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IRAOne of the largest assets that people have are IRAs.  IRAs can be passed on to descendants, and they are therefore one of the largest inherited assets.  IRAs are such large assets because they grow tax free until you begin to take distributions out of the IRA.

Your heirs who inherit an IRA have to follow the regulations or problems may occur.  Unfortunately, these rules are not easy to follow.  Your heirs want to let their IRAs grow tax-free, but a simple mistake can lose this advantage.  That means income tax liability on the entire IRA balance.  It is so important that you talk with an expert who can help you make sure that you do not undercut the purpose of your IRA.  The following are some of the options that you have with your IRA.

IRA Cash Out Option

Your heir can “cash out” their inherited IRA.  While they get full access to the IRA balance, they also have to pay full income tax on those funds.  Cashing out an inherited IRA is generally not the best option.

Spouse Options

A surviving spouse who inherits an IRA has two options: roll the IRA into a new IRA or merge it with their own IRA.  Either option continues the tax-deferred growth and the surviving spouse can keep on contributing to the IRA until they have to take distributions.

If the surviving spouse rolls the IRA over, the spouse can then name new beneficiaries of the IRA after the spouse passes away.  The spouse should name someone is a very young because it will lower the amount of the Required Minimum Distributions (which are tied to life expectancy). This will allow the IRA to grow even more over decades and be worth more.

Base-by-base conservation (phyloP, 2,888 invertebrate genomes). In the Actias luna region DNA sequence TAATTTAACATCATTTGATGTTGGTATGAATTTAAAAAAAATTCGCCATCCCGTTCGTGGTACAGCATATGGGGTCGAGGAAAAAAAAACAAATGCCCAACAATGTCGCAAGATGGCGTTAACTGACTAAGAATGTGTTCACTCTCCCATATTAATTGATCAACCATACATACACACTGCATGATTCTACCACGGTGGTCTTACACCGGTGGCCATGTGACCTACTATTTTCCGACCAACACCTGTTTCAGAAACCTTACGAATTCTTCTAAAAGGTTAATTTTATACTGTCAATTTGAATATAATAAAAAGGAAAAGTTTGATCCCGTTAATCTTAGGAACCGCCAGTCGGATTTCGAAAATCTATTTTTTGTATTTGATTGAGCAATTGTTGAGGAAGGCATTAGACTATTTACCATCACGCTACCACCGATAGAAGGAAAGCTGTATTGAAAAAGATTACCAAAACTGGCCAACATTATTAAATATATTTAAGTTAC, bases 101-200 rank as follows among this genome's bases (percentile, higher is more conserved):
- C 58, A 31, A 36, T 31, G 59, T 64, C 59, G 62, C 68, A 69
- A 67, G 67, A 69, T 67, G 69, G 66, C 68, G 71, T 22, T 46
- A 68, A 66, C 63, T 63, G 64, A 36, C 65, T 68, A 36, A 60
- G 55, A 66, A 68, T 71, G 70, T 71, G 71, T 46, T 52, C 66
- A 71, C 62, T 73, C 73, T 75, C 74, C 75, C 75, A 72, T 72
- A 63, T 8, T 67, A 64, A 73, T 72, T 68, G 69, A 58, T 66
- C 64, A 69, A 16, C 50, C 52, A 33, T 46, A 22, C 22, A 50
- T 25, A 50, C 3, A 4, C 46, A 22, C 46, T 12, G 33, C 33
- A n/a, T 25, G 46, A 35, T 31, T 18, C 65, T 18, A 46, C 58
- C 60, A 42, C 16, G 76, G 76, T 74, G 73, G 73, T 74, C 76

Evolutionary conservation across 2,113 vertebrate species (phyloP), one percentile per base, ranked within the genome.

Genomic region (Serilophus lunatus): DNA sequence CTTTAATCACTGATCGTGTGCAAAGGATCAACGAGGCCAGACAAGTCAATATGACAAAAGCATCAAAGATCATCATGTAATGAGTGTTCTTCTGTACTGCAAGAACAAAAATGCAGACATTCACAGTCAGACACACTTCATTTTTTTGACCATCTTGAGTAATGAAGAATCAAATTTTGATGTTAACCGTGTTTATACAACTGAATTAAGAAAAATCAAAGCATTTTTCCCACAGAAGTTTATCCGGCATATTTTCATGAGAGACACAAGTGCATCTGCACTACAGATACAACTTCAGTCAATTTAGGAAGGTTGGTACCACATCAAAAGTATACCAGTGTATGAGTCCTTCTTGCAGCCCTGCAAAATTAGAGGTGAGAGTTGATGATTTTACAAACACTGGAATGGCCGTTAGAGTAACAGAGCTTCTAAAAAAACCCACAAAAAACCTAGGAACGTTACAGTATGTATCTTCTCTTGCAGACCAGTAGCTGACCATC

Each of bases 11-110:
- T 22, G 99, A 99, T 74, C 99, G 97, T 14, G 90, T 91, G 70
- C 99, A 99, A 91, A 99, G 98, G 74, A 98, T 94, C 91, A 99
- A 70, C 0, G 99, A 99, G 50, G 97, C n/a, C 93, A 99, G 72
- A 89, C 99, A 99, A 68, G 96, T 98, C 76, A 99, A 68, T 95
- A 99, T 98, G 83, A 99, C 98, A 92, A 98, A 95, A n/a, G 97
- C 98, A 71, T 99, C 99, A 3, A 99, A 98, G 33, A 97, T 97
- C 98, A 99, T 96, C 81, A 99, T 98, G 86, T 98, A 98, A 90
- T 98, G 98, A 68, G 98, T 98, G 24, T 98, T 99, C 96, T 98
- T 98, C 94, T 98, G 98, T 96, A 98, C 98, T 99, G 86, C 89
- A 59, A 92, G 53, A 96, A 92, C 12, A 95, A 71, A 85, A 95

Non-Spouse Options

In some situations, a beneficiary who is not a spouse of the original owner can create a Beneficiary IRA and begin taking withdrawals from the IRA based on their own life expectancy.  One requirement is to take that the beneficiary must start taking these distributions before the end of the year after the original owner’s death.  If the new beneficiary does not meet this requirement, the beneficiary must withdraw all of the IRA before December 31 of the fifth year after the owner’s death.  Of course, this situation is not ideal.

In the situation in which the original owner started receiving required distributions before they passes away, the non-spouse beneficiary must take distributions of the same value for the year that the owner died.  After that first year, the beneficiary can use their own life expectancy for distributions.

In this situation, the original owner’s name must be on the IRA’s title, but the new beneficiary names the new beneficiaries.  A non-spouse beneficiary cannot roll the IRA over into their own or contribute to an inherited IRA.  But the new beneficiaries can stretch out distributions and taxes.  For many, the best option is to stretch out distributions, as that allows for the balance to increase, which provide more income.